The magnifying loupe allows the user to view the screen of a digital camera (or any flat object) at a closer distance than normal and thus the image looks larger so more detail can be seen.
The openSCAD program generates stl files for a number of pieces which when assembled with a lens completes the loupe.
When the loupe is to be used with a digital camera, it generates stl files for four pieces. The sizes of the pieces depends upon the screen size specified, the lens diameter, thickness, and focal length, and the length of the bracket to attach the loupe to the camera tripod socket. If one doesn’t want to attach the loupe to a camera, but just use it as a magnifier, then you don't need to print the bracket
For my prototype loupe I used a 19x67 meniscus lens that I had purchased from Edmund Optics. The first number is the diameter in mm and the second number is the focal length, also in mm. In order to get a sharp image in the corners, one should use a lens whose focal length is greater than the diagonal measurement of the screen. The diameter of the lens will determine the field of view that one can see at one time. It is good to make this larger than 18mm.
The second version of the loupe used a 30.7x78 PCX (plano convex) lens for a screen size 2.2 x 3 in. The larger lens and longer focal length made this version easier to use. This lens is currently available from Edmund Optics at a low price in the clearance section of the website. It is part number 20518.
The bracket has a slot to allow some adjustment in the loupe position. The slot and the hole in the pyramid of the loupe are sized for an 8-32 machine screw. It also has a large hole to allow a 1/4-20 screw to attach to the tripod socket. The middle sized hole in the thicker part of the bracket can be tapped for a 1/4-20 thread to allow the camera with attached loupe to be mounted on a tripod. If you are careful you should be able to cut threads in the plastic. I usually carefully enlarge the hole with the number 7 tap drill to make sure the hole is round and the correct diameter. Then I carefully thread the hole with a 1/4-20 tap. Go slow and periodically turn the tap backwards to clear the plastic chips. Backing up the tap from time to time and blowing off the chips will help. Another option is a threaded insert, but I haven’t tried that yet.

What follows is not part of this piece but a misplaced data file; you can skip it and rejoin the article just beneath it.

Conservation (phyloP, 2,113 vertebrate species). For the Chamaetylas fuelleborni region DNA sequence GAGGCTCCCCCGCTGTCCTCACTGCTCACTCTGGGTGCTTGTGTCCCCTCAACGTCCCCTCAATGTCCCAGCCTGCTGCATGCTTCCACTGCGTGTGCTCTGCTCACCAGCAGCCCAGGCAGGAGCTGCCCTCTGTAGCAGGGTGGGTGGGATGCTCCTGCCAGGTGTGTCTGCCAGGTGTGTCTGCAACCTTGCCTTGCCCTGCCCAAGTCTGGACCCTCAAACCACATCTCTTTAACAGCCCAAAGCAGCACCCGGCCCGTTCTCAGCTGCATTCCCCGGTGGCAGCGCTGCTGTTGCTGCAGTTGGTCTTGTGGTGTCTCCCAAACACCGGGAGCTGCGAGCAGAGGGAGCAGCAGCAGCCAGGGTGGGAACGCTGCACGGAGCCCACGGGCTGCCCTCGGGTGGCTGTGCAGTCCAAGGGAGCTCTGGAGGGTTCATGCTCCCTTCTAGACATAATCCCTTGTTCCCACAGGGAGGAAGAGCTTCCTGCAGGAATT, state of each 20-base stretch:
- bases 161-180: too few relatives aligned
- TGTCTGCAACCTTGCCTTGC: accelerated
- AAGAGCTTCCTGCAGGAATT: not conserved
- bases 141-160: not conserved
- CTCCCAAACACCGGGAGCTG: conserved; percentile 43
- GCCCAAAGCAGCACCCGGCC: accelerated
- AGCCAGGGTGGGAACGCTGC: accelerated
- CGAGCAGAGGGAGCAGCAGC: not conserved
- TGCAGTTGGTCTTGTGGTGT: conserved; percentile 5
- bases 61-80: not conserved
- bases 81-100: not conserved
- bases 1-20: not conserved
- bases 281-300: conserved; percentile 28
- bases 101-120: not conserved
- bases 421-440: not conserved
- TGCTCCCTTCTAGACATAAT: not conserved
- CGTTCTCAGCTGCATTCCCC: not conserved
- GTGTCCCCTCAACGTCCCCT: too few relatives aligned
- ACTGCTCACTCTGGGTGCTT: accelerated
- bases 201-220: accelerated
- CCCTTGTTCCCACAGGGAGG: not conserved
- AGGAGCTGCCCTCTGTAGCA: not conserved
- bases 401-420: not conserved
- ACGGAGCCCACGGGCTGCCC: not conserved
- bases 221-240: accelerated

The lens is mounted in a short cylinder using a split ring to hold it in place. The cylinder is inserted into the top of the pyramid and adjusted to achieve the proper focus. If you are having trouble with the focus, the first step is to determine the direction of the error. If the focus is better when you hold the loupe up away from the screen, then you can try printing a slightly longer tube. If the error is in the other direction, then you will need to change the lens focal length and reprint the pyramid.
If you are going to use the loupe on printed material, then it is good to print it with a translucent filament to allow ambient light in. Otherwise one should use a dark opaque material to reduce stray light.
The maker should only have to modify the lens diameter, lens thickness, lens focal length, loupe_width1, and loupe_depth1. The rest should be automatically calculated. Depending upon the location of the tripod socket on your camera, you may have to change the bracketbasethickness and the attachlength.
The maker needs to open the file in OpenSCAD and then render and save the pieces while incrementing the phase variable. For example, set phase to 1, render and export the stl file. Repeat this for phase = 4, 5, and 6. I designed the program in this way so that the user only had to enter the parameters once. I also find it difficult to print multiple things at the same time without of lot of spider web filament connecting the parts.
Depending upon your printer and filament, you may need to put a little tape around the cylinder holding the lens or adjust the diameter in the program.
Have fun and good luck.